For the record my daily practice sessions typically last for an hour to an hour and a half.
    Since I am playing my church's offertory music in a couple of weeks I opted to go with the 6 1/2 AL.
    I do have solid tone with the 6 1/2 AL albeit brighter sounding.

    Playing "A Mighty Fortress is Our God" arranged by Brant Adams. He like to change keys. It does keep the piece musically interesting.

    Bio on Dr. Brant Adams: http://music.okstate.edu/index.php/a...44-brant-adams

    Thanks for the feed back.

  6. #6
    Update 2/2/19. Played my solo for the offertory on the Bach 6 1/2 AL. Had an un-expected first valve sticking for the first two measures accompanist covered as best as she could. By the time I came back in the valve was working some better. I had two measures before playing again and recalled my brass instructors word " Play with your fingertip not your fingerprints" that worked. Sticky first valve was a worn valve guide. I have since replaced it.


    To prove a point about the Schilke I have been using it as much as possible and after a lot of practice I can hit the higher notes much more consistently. Still not quite ready to make the 51D my full time mouthpiece. The point made by Dave W. to practice with the Schilke was spot on. I simply was not confident enough to use it on my last performance.

    High fives to you guys for the good advice!!

  7. #7
    Hi, I'm new to this fourm posting. I play Kalison compensating Euph. I'm 71 y/o and play in church and community orchestras. I have Schilke 51D and 46D. I use 46 for brighter tone songs, like "Stars & Stripes Forever (which we are playing next month. I do this to sound a bit more "Trombone-like". I find it very "airy" before and during note. I don't have that issue with 51D (my usual mouthpiece. Is it just an embouchure issue, or are there other brighter MP's to try? My horn is large bore.
    Last edited by garyhaakenson; 05-13-2019 at 09:40 AM.

  8. #8
    Join Date
    Mar 2012
    Location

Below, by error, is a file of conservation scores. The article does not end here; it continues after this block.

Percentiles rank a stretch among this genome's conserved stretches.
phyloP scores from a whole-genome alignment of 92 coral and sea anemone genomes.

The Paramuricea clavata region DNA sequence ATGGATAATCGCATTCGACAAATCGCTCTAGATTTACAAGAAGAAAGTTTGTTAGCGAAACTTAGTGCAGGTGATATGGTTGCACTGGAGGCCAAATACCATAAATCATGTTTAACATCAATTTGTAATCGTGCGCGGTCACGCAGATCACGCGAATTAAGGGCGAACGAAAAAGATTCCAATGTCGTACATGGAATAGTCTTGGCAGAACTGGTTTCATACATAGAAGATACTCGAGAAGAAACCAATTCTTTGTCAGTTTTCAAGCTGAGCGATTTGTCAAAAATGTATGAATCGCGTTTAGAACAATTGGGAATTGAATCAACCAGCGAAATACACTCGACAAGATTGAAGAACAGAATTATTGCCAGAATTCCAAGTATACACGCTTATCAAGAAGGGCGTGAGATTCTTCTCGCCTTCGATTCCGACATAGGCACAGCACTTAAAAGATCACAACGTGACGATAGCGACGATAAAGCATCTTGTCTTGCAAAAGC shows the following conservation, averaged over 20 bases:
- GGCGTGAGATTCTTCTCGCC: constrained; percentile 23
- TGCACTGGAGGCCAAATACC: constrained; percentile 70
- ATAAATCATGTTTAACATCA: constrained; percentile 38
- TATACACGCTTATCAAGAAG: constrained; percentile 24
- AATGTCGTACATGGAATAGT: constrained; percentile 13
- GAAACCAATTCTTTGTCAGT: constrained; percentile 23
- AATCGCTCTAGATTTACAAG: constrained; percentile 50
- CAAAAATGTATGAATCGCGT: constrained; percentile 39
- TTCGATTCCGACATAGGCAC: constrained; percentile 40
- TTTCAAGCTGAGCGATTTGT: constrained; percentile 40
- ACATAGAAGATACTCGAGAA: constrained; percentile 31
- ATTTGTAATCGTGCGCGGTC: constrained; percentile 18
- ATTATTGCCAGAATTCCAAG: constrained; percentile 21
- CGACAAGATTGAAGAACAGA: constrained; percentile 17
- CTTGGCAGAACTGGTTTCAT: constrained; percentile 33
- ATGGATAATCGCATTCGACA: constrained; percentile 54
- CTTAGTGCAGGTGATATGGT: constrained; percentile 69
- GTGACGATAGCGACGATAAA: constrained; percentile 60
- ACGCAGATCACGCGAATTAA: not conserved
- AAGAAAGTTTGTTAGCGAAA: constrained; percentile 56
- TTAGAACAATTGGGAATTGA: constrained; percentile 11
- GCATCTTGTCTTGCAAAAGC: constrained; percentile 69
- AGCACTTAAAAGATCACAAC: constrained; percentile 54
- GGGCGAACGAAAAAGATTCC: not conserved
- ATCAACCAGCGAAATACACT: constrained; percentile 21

Farmington Hills, MI
    Posts
    258
    Hi.

    It's rare for euphonium players to switch mouthpieces like this. We tend to stick with one for all pieces as this gives us the euphonium sound we prefer. A 46 would be a small mouthpiece for a euphonium which would certainly give a brighter tone and make it easier to play in the upper octaves. But we play euphonium not trombone and Sousa wrote our parts for euphonium and not trombone for a reason. The conical bore of our horns give us the characteristic euphonium sound.

  9. #9
    Join Date
    Mar 2006
    Location
    Hidden Valley, AZ
    Posts
    643
    Again, I'll say the player concern should be pitch and controllability. Arrange to do the following simple test:

    Have several musically-oriented people listen to you in your playing environment and critique your 'sound'. You'll be surprised what comes of that as to what MP produces the best tamber. We all think ourselves the best judge of how it sounds, and that is not always the case.

    After all, we are playing for their ears, not ours.

    Dennis
    3 notes and the truth.

    1966 Besson 181 highly modified New Standard, early model Wick 4AL
    1918 Hawkes & Son euph 3&1 original
    1917 Conn C/D/Eb mellophone original
    1915 York Bb tenorhorn original, Bach 5GS

  10. #10
    Quote Originally Posted by MichaelSchott View Post
    Hi.

    ...A 46 would be a small mouthpiece for a euphonium which would certainly give a brighter tone and make it easier to play in the upper octaves. But we play euphonium not trombone and Sousa wrote our parts for euphonium and not trombone for a reason. The conical bore of our horns give us the characteristic euphonium sound.
    I agree that we should strive for a characteristic euphonium sound, but I think that it is better to be able to hit the high notes and compromise a little on sound than to have a traditional sound but miss a lot of notes! Some folks can't develop the embouchure necessary to support a large mpc, whether it be limited practice time, age, etc. I had transitioned from a 5 to a 4 cup recently, but have some demanding high range performances coming up. I'm going back to the 5 series for those performances for the reason I stated.

    JP